Law dictates that policyholders have the absolute right to obtain, upon request, copies of all claim-related documents. This includes all documentation that relates to evaluation of damages, repair and replacement estimates and bids, appraisals and all other valuation, measurement and loss adjustment calculations of the amount of loss, covered damage and cost of repairs.
The insurance company must comply with the request for documents within 15 calendar days of receipt. statute unique to California, Ins. Code 2071
4. ALE Coverage for a Minimum of 24 Months
Following a declared disaster, like the 2017 wildfires, under Ins. Code 2051.5(b)(2) policyholders are entitled to a minimum of 24 months of ALE (additional living expense) coverage. Although this does not increase the total amount of coverage stated in the policy, it does provide some breathing room to those who will need more than two years to get home.
5. Calculating Extended Coverage Amounts
You may be covered for Extended Replacement costs and a larger settlement adjusted for inflation.
Extended Replacement Coverage usually only applies to structure limits but in some cases, contents and other coverages may get extended.
Once you have done the math to apply the Extended Replacement formula to adjust the limits, then apply the inflation adjustment formula to increase those adjusted limits.
The starting place for policyholders should always be a certified, complete copy of the current policy. Insurance Code 2071 specifies that policyholders have a right to receive this no more than 30 days after requesting it.
- Piece together the endorsement, riders, special features listed on the policy’s declarations page and apply all formulae that increase the stated available maximum limits. This includes Extended Replacement Coverage and Inflation Adjustments.
- If you have an Extended Replacement Coverage apply it to the structure coverage limit and any other categories of coverage it may apply to.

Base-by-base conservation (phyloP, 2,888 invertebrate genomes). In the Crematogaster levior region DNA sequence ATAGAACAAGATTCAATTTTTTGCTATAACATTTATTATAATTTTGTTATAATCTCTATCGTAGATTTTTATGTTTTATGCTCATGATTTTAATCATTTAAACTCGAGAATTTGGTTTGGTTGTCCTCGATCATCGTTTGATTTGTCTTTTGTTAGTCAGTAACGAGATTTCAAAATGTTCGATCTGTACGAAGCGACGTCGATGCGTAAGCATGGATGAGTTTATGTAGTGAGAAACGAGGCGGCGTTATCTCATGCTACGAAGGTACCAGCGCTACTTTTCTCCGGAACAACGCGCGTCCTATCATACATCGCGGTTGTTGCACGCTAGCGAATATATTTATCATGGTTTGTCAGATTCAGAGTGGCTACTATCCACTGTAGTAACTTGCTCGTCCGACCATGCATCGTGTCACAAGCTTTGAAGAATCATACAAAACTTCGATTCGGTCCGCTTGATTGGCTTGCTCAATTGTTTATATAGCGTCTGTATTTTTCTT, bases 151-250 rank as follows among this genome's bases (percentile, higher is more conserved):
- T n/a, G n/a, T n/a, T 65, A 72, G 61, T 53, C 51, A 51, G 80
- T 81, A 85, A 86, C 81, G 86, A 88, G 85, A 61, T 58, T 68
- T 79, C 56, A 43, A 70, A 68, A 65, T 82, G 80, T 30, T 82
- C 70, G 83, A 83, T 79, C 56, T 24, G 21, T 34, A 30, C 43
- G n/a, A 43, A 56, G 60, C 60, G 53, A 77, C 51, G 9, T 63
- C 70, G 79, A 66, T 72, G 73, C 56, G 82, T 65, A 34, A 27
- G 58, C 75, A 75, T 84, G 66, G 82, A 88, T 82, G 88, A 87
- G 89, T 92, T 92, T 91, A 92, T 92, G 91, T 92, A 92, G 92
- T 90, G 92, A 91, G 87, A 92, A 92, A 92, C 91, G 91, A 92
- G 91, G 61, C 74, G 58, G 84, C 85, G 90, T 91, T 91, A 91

- Apply the inflation adjustment formula to increase those adjusted limits.
Additionally, polices normally provide benefits for Building Code Compliance, Trees, Shrubs and Landscaping and Debris Removal often stated as a percentage of the limit on the structure. 10% – 15% of coverage A is typical of all three categories.
So unless the policy specifically says you can’t, calculate your maximum benefits for all three categories by using the adjusted Coverage A amount you worked out by applying the Extended Replacement and Inflation Adjustment.
- Other structures, like detached garages, storage sheds, and fences
- Furnishings, art, appliances, electronics, and other personal belongings
- Debris removal
WARNING: at a future unknown date, the Federal Emergency Management Agency (FEMA) or your local government may seek reimbursement for this expense if they perform the debris clean up activities.
- Additional Living Expenses, such as clothing, meals, and food
- Damaged or destroyed personal belongings
- Additional Living Expenses
Typically, landlords’ insurance policies do not offer benefits to lessees.
- Damaged or destroyed land, trees, and vegetation, including vines and other crops
- Damaged or destroyed property and outbuildings
- Injured or deceased livestock
- Revenue losses from lost business or an inability to conduct business